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Petroleum Geology of Northwest European Region

Charles D. Masters, H. Douglas Klemme

The occurrence of petroleum in the northwest European region can be accounted for in two distinct geologic plays located in various subbasins. Play I is associated with the distribution of mature source rocks of Late Jurassic age relative to four distinct trapping conditions. The play is productive primarily in the Viking and Central grabens of the North Sea, where the shale has been buried to optimum depths to generate both oil and gas. North of 62°N lat. up to the Barents Sea, source rocks become increasingly deeply buried and are interpreted to be dominantly gas prone; a narrow band of potentially oil-propane shales is found along most of the coast of Norway, but water depths in favorable localities commonly range from 600 to 1,200 ft. South of the Central graben, the Jurassic source rocks are either immature or minimally productive because of a change in facies.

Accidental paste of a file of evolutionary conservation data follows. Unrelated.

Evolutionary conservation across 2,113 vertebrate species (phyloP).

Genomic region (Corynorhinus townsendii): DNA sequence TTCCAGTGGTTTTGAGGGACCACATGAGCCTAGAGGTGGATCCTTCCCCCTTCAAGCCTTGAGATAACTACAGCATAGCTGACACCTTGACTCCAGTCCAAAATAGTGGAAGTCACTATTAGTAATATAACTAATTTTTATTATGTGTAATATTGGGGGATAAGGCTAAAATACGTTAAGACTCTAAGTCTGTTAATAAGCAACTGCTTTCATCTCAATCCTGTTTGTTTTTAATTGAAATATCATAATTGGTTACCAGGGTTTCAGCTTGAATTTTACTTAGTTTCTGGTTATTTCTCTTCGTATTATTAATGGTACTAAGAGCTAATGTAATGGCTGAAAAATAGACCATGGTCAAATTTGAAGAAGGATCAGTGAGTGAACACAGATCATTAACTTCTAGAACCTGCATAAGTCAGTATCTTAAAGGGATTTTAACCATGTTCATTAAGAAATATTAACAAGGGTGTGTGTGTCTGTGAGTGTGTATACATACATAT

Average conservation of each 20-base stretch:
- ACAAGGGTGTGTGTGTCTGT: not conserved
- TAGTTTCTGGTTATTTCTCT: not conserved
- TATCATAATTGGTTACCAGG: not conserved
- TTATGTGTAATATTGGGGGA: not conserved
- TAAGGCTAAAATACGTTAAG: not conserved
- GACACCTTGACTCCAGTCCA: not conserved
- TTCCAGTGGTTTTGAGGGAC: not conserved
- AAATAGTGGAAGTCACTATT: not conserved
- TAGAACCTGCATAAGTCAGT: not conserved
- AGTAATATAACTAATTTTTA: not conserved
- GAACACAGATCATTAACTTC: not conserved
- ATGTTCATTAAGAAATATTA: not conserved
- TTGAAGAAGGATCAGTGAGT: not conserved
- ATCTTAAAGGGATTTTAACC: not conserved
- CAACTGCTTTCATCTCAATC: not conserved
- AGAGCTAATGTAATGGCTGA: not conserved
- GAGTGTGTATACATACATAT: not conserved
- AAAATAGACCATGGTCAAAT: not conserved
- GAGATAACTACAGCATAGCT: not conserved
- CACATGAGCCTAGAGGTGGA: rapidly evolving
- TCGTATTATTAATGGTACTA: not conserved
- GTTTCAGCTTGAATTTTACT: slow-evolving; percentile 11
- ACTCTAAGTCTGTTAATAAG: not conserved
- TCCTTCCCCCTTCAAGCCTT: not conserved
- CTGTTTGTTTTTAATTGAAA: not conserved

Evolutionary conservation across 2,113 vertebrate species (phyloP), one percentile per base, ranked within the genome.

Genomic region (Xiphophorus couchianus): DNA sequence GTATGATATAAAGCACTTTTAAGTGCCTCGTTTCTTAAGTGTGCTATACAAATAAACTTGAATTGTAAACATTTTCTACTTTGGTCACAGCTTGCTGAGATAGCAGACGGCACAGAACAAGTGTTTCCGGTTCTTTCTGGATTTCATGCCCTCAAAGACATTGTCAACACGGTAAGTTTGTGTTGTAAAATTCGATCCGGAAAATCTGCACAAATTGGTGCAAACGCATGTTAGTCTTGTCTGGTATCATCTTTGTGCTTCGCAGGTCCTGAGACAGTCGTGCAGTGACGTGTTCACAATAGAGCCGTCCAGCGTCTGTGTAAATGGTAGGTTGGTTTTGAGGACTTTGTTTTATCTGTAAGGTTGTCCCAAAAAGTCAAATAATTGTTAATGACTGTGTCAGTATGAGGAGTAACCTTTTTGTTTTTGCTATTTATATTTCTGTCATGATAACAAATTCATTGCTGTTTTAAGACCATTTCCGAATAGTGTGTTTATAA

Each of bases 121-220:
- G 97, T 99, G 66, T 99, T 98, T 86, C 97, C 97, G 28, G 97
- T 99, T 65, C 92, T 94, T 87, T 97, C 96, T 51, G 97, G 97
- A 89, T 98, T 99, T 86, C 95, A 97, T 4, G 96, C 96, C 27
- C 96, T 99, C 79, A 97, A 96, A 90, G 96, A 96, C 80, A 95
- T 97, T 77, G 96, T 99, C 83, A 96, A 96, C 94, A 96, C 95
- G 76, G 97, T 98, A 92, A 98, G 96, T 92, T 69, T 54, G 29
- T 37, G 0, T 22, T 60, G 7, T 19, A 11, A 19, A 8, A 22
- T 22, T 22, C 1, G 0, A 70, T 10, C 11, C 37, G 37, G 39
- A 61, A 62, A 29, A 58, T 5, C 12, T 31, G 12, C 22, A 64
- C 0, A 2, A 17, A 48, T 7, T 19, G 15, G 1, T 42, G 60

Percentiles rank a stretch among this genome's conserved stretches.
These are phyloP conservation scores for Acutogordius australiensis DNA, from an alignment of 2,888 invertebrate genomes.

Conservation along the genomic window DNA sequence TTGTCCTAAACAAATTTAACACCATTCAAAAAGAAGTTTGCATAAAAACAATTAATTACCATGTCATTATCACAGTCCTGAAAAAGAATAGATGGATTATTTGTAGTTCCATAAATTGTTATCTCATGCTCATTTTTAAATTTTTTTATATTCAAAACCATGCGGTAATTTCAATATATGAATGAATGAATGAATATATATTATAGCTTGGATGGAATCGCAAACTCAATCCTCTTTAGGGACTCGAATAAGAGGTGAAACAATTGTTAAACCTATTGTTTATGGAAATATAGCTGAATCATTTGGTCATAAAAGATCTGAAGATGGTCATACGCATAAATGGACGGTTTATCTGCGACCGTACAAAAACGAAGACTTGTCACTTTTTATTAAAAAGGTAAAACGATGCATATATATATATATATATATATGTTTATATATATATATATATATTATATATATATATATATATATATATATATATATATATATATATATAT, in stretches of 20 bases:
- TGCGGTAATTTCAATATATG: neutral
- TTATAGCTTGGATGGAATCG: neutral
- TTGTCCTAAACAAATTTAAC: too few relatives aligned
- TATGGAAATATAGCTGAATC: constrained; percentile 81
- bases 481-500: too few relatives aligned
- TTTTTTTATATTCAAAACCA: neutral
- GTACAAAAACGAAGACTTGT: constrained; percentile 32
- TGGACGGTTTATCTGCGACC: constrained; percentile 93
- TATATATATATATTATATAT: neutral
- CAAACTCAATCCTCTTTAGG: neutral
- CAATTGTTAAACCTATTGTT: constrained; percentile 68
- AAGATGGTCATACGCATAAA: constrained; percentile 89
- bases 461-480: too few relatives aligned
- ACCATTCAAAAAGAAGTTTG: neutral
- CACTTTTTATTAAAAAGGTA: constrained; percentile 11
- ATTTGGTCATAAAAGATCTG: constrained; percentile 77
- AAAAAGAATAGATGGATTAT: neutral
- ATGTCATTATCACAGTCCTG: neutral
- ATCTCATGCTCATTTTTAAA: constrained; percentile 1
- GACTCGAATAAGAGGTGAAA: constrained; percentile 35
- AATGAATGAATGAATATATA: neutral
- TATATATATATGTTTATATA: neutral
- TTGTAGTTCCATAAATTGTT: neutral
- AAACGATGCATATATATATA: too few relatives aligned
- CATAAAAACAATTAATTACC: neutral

Play II is associated with the distribution of a Carboniferous coal facies that is mature for gas generation and locally underlies favorable reservoir and sealing rocks. The play is limited primarily by facies development to the present area of discovery and production, but also is limited to the southeast into onshore Netherlands and Germany by the unfavorable economics of an increasing nitrogen content in the gas.

AAPG Search and Discovery Article #91043©1986 AAPG Annual Convention, Atlanta, Georgia, June 15-18, 1986.